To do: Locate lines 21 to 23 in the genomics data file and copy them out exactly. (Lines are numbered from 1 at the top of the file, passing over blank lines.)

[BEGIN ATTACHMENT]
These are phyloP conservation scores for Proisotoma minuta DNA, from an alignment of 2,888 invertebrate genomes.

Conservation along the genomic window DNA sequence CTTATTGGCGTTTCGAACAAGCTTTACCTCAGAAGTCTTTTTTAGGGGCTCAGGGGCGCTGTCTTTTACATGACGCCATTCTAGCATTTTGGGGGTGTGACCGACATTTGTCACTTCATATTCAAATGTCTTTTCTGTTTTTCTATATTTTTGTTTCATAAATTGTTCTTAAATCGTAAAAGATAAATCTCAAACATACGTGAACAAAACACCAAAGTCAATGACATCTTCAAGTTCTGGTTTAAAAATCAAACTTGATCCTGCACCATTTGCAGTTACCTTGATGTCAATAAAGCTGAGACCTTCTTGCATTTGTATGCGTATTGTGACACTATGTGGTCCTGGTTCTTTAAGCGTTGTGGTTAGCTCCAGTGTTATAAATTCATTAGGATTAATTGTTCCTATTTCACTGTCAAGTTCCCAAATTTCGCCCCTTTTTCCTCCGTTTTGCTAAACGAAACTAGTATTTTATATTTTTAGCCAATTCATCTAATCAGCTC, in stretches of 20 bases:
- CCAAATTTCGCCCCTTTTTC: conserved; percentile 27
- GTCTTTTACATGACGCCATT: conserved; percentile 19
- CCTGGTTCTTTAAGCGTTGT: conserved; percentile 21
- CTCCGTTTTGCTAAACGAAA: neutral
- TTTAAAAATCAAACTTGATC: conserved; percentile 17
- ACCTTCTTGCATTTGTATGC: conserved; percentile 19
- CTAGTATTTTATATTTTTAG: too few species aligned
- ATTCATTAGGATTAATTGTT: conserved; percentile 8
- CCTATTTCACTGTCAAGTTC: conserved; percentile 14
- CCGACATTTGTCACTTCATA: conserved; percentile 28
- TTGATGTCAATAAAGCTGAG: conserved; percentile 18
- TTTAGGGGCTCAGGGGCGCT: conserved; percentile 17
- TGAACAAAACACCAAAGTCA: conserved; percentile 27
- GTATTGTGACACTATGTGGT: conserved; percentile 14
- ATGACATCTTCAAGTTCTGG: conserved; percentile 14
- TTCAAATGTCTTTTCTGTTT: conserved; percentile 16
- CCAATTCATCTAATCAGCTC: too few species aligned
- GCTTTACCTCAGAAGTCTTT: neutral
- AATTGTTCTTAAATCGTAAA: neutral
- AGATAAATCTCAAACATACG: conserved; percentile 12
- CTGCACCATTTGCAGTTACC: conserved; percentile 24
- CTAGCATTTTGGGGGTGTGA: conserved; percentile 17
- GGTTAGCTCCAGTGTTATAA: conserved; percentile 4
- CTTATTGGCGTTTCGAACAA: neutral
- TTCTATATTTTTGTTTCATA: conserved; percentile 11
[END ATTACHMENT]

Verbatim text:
- AATTGTTCTTAAATCGTAAA: neutral
- AGATAAATCTCAAACATACG: conserved; percentile 12
- CTGCACCATTTGCAGTTACC: conserved; percentile 24